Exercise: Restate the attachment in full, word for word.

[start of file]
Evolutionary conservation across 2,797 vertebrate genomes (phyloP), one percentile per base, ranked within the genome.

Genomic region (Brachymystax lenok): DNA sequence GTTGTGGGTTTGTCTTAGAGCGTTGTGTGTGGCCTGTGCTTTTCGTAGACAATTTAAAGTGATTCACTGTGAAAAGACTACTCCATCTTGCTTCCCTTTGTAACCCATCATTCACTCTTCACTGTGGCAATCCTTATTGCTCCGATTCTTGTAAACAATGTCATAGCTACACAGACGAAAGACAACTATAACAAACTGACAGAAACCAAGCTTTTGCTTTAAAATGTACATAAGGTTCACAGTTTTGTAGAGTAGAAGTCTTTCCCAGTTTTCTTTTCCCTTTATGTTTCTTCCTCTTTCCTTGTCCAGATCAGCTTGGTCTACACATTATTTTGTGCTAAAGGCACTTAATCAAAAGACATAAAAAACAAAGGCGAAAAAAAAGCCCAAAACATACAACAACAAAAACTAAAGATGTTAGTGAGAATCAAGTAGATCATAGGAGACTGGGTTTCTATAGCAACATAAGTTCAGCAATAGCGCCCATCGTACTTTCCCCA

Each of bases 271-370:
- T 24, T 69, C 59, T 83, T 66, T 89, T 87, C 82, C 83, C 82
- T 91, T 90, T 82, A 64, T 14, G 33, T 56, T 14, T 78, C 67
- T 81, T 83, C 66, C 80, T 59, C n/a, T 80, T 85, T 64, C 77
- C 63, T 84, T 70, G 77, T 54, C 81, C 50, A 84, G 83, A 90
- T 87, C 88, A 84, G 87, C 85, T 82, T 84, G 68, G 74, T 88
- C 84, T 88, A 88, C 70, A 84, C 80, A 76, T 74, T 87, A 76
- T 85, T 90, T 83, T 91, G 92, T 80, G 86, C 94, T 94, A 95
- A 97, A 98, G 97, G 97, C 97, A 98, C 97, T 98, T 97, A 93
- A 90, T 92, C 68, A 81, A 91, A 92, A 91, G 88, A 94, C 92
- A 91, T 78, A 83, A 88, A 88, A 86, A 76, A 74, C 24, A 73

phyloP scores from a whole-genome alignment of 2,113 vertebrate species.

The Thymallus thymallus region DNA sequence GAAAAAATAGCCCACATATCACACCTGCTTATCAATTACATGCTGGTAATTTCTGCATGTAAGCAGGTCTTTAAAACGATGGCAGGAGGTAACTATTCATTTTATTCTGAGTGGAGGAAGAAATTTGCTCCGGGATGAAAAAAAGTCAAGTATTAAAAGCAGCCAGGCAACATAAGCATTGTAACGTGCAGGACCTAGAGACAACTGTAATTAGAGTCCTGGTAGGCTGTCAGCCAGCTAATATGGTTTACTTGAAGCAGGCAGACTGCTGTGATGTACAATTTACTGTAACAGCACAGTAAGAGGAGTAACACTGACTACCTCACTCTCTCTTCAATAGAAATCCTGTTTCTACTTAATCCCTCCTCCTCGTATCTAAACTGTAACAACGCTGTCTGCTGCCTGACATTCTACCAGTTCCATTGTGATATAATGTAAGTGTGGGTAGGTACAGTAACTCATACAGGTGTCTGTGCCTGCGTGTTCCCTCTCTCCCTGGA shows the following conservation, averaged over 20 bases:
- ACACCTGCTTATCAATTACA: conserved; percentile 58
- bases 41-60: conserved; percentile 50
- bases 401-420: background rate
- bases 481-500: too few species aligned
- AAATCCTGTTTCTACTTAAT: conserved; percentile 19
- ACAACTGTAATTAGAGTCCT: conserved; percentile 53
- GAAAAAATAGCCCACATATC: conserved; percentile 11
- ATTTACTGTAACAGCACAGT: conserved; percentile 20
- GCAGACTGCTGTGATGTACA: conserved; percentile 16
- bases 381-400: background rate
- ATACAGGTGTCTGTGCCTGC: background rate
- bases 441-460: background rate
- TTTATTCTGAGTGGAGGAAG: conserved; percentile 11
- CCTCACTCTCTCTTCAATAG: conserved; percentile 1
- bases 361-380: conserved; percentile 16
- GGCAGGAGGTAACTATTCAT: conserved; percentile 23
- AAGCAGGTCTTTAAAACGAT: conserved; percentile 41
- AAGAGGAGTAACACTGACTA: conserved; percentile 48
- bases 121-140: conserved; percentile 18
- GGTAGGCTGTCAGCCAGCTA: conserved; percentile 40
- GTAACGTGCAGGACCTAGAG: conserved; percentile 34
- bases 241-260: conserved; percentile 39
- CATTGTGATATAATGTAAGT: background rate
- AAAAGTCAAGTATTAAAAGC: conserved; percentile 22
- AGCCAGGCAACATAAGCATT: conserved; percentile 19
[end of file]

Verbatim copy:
Evolutionary conservation across 2,797 vertebrate genomes (phyloP), one percentile per base, ranked within the genome.

Genomic region (Brachymystax lenok): DNA sequence GTTGTGGGTTTGTCTTAGAGCGTTGTGTGTGGCCTGTGCTTTTCGTAGACAATTTAAAGTGATTCACTGTGAAAAGACTACTCCATCTTGCTTCCCTTTGTAACCCATCATTCACTCTTCACTGTGGCAATCCTTATTGCTCCGATTCTTGTAAACAATGTCATAGCTACACAGACGAAAGACAACTATAACAAACTGACAGAAACCAAGCTTTTGCTTTAAAATGTACATAAGGTTCACAGTTTTGTAGAGTAGAAGTCTTTCCCAGTTTTCTTTTCCCTTTATGTTTCTTCCTCTTTCCTTGTCCAGATCAGCTTGGTCTACACATTATTTTGTGCTAAAGGCACTTAATCAAAAGACATAAAAAACAAAGGCGAAAAAAAAGCCCAAAACATACAACAACAAAAACTAAAGATGTTAGTGAGAATCAAGTAGATCATAGGAGACTGGGTTTCTATAGCAACATAAGTTCAGCAATAGCGCCCATCGTACTTTCCCCA

Each of bases 271-370:
- T 24, T 69, C 59, T 83, T 66, T 89, T 87, C 82, C 83, C 82
- T 91, T 90, T 82, A 64, T 14, G 33, T 56, T 14, T 78, C 67
- T 81, T 83, C 66, C 80, T 59, C n/a, T 80, T 85, T 64, C 77
- C 63, T 84, T 70, G 77, T 54, C 81, C 50, A 84, G 83, A 90
- T 87, C 88, A 84, G 87, C 85, T 82, T 84, G 68, G 74, T 88
- C 84, T 88, A 88, C 70, A 84, C 80, A 76, T 74, T 87, A 76
- T 85, T 90, T 83, T 91, G 92, T 80, G 86, C 94, T 94, A 95
- A 97, A 98, G 97, G 97, C 97, A 98, C 97, T 98, T 97, A 93
- A 90, T 92, C 68, A 81, A 91, A 92, A 91, G 88, A 94, C 92
- A 91, T 78, A 83, A 88, A 88, A 86, A 76, A 74, C 24, A 73

phyloP scores from a whole-genome alignment of 2,113 vertebrate species.

The Thymallus thymallus region DNA sequence GAAAAAATAGCCCACATATCACACCTGCTTATCAATTACATGCTGGTAATTTCTGCATGTAAGCAGGTCTTTAAAACGATGGCAGGAGGTAACTATTCATTTTATTCTGAGTGGAGGAAGAAATTTGCTCCGGGATGAAAAAAAGTCAAGTATTAAAAGCAGCCAGGCAACATAAGCATTGTAACGTGCAGGACCTAGAGACAACTGTAATTAGAGTCCTGGTAGGCTGTCAGCCAGCTAATATGGTTTACTTGAAGCAGGCAGACTGCTGTGATGTACAATTTACTGTAACAGCACAGTAAGAGGAGTAACACTGACTACCTCACTCTCTCTTCAATAGAAATCCTGTTTCTACTTAATCCCTCCTCCTCGTATCTAAACTGTAACAACGCTGTCTGCTGCCTGACATTCTACCAGTTCCATTGTGATATAATGTAAGTGTGGGTAGGTACAGTAACTCATACAGGTGTCTGTGCCTGCGTGTTCCCTCTCTCCCTGGA shows the following conservation, averaged over 20 bases:
- ACACCTGCTTATCAATTACA: conserved; percentile 58
- bases 41-60: conserved; percentile 50
- bases 401-420: background rate
- bases 481-500: too few species aligned
- AAATCCTGTTTCTACTTAAT: conserved; percentile 19
- ACAACTGTAATTAGAGTCCT: conserved; percentile 53
- GAAAAAATAGCCCACATATC: conserved; percentile 11
- ATTTACTGTAACAGCACAGT: conserved; percentile 20
- GCAGACTGCTGTGATGTACA: conserved; percentile 16
- bases 381-400: background rate
- ATACAGGTGTCTGTGCCTGC: background rate
- bases 441-460: background rate
- TTTATTCTGAGTGGAGGAAG: conserved; percentile 11
- CCTCACTCTCTCTTCAATAG: conserved; percentile 1
- bases 361-380: conserved; percentile 16
- GGCAGGAGGTAACTATTCAT: conserved; percentile 23
- AAGCAGGTCTTTAAAACGAT: conserved; percentile 41
- AAGAGGAGTAACACTGACTA: conserved; percentile 48
- bases 121-140: conserved; percentile 18
- GGTAGGCTGTCAGCCAGCTA: conserved; percentile 40
- GTAACGTGCAGGACCTAGAG: conserved; percentile 34
- bases 241-260: conserved; percentile 39
- CATTGTGATATAATGTAAGT: background rate
- AAAAGTCAAGTATTAAAAGC: conserved; percentile 22
- AGCCAGGCAACATAAGCATT: conserved; percentile 19